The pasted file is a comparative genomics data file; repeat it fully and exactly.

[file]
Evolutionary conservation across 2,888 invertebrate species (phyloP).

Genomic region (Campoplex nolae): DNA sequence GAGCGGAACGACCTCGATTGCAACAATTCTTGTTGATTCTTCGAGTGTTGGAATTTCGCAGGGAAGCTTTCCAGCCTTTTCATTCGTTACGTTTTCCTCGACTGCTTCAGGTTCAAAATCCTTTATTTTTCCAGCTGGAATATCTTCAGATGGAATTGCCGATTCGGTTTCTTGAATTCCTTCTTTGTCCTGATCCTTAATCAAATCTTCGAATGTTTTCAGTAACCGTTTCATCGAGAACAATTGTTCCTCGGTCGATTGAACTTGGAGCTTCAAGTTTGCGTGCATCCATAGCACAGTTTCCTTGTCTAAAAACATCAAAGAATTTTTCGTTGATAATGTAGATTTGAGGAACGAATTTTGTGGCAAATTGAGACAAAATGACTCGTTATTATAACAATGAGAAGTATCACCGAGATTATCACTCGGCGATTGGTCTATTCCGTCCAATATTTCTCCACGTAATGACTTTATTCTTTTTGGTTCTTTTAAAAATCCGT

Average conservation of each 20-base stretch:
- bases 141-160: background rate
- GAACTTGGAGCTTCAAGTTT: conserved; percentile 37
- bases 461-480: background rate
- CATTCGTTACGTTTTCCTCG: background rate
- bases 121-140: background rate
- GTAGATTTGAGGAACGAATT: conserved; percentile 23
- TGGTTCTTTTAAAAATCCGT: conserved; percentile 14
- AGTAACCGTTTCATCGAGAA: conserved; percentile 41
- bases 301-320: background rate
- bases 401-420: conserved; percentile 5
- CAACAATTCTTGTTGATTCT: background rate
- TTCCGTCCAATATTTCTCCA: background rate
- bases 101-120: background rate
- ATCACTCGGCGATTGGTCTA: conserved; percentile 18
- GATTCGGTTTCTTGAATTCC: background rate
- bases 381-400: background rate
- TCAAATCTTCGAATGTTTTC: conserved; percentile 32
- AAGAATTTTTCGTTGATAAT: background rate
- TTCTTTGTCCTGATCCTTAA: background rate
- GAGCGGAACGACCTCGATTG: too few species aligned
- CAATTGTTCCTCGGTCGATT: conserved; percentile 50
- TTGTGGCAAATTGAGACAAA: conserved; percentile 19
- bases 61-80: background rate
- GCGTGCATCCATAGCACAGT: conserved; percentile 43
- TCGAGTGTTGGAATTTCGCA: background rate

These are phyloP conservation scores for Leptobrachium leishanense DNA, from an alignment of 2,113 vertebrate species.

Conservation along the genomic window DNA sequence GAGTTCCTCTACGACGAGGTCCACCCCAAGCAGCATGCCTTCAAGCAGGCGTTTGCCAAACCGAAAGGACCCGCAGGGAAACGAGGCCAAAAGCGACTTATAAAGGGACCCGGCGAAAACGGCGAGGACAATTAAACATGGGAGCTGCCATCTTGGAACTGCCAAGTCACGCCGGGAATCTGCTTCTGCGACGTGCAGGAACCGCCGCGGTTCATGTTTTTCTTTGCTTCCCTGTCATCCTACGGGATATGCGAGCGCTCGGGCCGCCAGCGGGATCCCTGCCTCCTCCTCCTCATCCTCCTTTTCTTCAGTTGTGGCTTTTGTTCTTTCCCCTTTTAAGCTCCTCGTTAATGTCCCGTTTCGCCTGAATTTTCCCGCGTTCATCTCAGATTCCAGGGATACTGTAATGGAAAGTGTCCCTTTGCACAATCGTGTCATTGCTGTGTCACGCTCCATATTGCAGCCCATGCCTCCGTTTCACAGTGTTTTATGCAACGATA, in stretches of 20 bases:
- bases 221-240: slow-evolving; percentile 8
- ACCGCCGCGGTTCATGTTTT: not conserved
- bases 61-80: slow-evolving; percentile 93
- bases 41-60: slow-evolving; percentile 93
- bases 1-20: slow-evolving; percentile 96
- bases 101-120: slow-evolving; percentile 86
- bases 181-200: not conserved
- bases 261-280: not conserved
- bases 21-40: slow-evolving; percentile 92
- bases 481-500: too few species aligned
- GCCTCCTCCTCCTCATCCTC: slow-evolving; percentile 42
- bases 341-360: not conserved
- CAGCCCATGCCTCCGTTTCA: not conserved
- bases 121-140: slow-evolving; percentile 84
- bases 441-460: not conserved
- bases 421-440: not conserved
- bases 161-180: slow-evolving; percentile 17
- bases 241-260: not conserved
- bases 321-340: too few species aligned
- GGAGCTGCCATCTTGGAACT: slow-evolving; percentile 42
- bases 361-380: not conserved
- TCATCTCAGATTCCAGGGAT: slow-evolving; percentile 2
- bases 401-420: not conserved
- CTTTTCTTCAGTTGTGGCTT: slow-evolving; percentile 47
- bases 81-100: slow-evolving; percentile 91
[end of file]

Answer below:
Evolutionary conservation across 2,888 invertebrate species (phyloP).

Genomic region (Campoplex nolae): DNA sequence GAGCGGAACGACCTCGATTGCAACAATTCTTGTTGATTCTTCGAGTGTTGGAATTTCGCAGGGAAGCTTTCCAGCCTTTTCATTCGTTACGTTTTCCTCGACTGCTTCAGGTTCAAAATCCTTTATTTTTCCAGCTGGAATATCTTCAGATGGAATTGCCGATTCGGTTTCTTGAATTCCTTCTTTGTCCTGATCCTTAATCAAATCTTCGAATGTTTTCAGTAACCGTTTCATCGAGAACAATTGTTCCTCGGTCGATTGAACTTGGAGCTTCAAGTTTGCGTGCATCCATAGCACAGTTTCCTTGTCTAAAAACATCAAAGAATTTTTCGTTGATAATGTAGATTTGAGGAACGAATTTTGTGGCAAATTGAGACAAAATGACTCGTTATTATAACAATGAGAAGTATCACCGAGATTATCACTCGGCGATTGGTCTATTCCGTCCAATATTTCTCCACGTAATGACTTTATTCTTTTTGGTTCTTTTAAAAATCCGT

Average conservation of each 20-base stretch:
- bases 141-160: background rate
- GAACTTGGAGCTTCAAGTTT: conserved; percentile 37
- bases 461-480: background rate
- CATTCGTTACGTTTTCCTCG: background rate
- bases 121-140: background rate
- GTAGATTTGAGGAACGAATT: conserved; percentile 23
- TGGTTCTTTTAAAAATCCGT: conserved; percentile 14
- AGTAACCGTTTCATCGAGAA: conserved; percentile 41
- bases 301-320: background rate
- bases 401-420: conserved; percentile 5
- CAACAATTCTTGTTGATTCT: background rate
- TTCCGTCCAATATTTCTCCA: background rate
- bases 101-120: background rate
- ATCACTCGGCGATTGGTCTA: conserved; percentile 18
- GATTCGGTTTCTTGAATTCC: background rate
- bases 381-400: background rate
- TCAAATCTTCGAATGTTTTC: conserved; percentile 32
- AAGAATTTTTCGTTGATAAT: background rate
- TTCTTTGTCCTGATCCTTAA: background rate
- GAGCGGAACGACCTCGATTG: too few species aligned
- CAATTGTTCCTCGGTCGATT: conserved; percentile 50
- TTGTGGCAAATTGAGACAAA: conserved; percentile 19
- bases 61-80: background rate
- GCGTGCATCCATAGCACAGT: conserved; percentile 43
- TCGAGTGTTGGAATTTCGCA: background rate

These are phyloP conservation scores for Leptobrachium leishanense DNA, from an alignment of 2,113 vertebrate species.

Conservation along the genomic window DNA sequence GAGTTCCTCTACGACGAGGTCCACCCCAAGCAGCATGCCTTCAAGCAGGCGTTTGCCAAACCGAAAGGACCCGCAGGGAAACGAGGCCAAAAGCGACTTATAAAGGGACCCGGCGAAAACGGCGAGGACAATTAAACATGGGAGCTGCCATCTTGGAACTGCCAAGTCACGCCGGGAATCTGCTTCTGCGACGTGCAGGAACCGCCGCGGTTCATGTTTTTCTTTGCTTCCCTGTCATCCTACGGGATATGCGAGCGCTCGGGCCGCCAGCGGGATCCCTGCCTCCTCCTCCTCATCCTCCTTTTCTTCAGTTGTGGCTTTTGTTCTTTCCCCTTTTAAGCTCCTCGTTAATGTCCCGTTTCGCCTGAATTTTCCCGCGTTCATCTCAGATTCCAGGGATACTGTAATGGAAAGTGTCCCTTTGCACAATCGTGTCATTGCTGTGTCACGCTCCATATTGCAGCCCATGCCTCCGTTTCACAGTGTTTTATGCAACGATA, in stretches of 20 bases:
- bases 221-240: slow-evolving; percentile 8
- ACCGCCGCGGTTCATGTTTT: not conserved
- bases 61-80: slow-evolving; percentile 93
- bases 41-60: slow-evolving; percentile 93
- bases 1-20: slow-evolving; percentile 96
- bases 101-120: slow-evolving; percentile 86
- bases 181-200: not conserved
- bases 261-280: not conserved
- bases 21-40: slow-evolving; percentile 92
- bases 481-500: too few species aligned
- GCCTCCTCCTCCTCATCCTC: slow-evolving; percentile 42
- bases 341-360: not conserved
- CAGCCCATGCCTCCGTTTCA: not conserved
- bases 121-140: slow-evolving; percentile 84
- bases 441-460: not conserved
- bases 421-440: not conserved
- bases 161-180: slow-evolving; percentile 17
- bases 241-260: not conserved
- bases 321-340: too few species aligned
- GGAGCTGCCATCTTGGAACT: slow-evolving; percentile 42
- bases 361-380: not conserved
- TCATCTCAGATTCCAGGGAT: slow-evolving; percentile 2
- bases 401-420: not conserved
- CTTTTCTTCAGTTGTGGCTT: slow-evolving; percentile 47
- bases 81-100: slow-evolving; percentile 91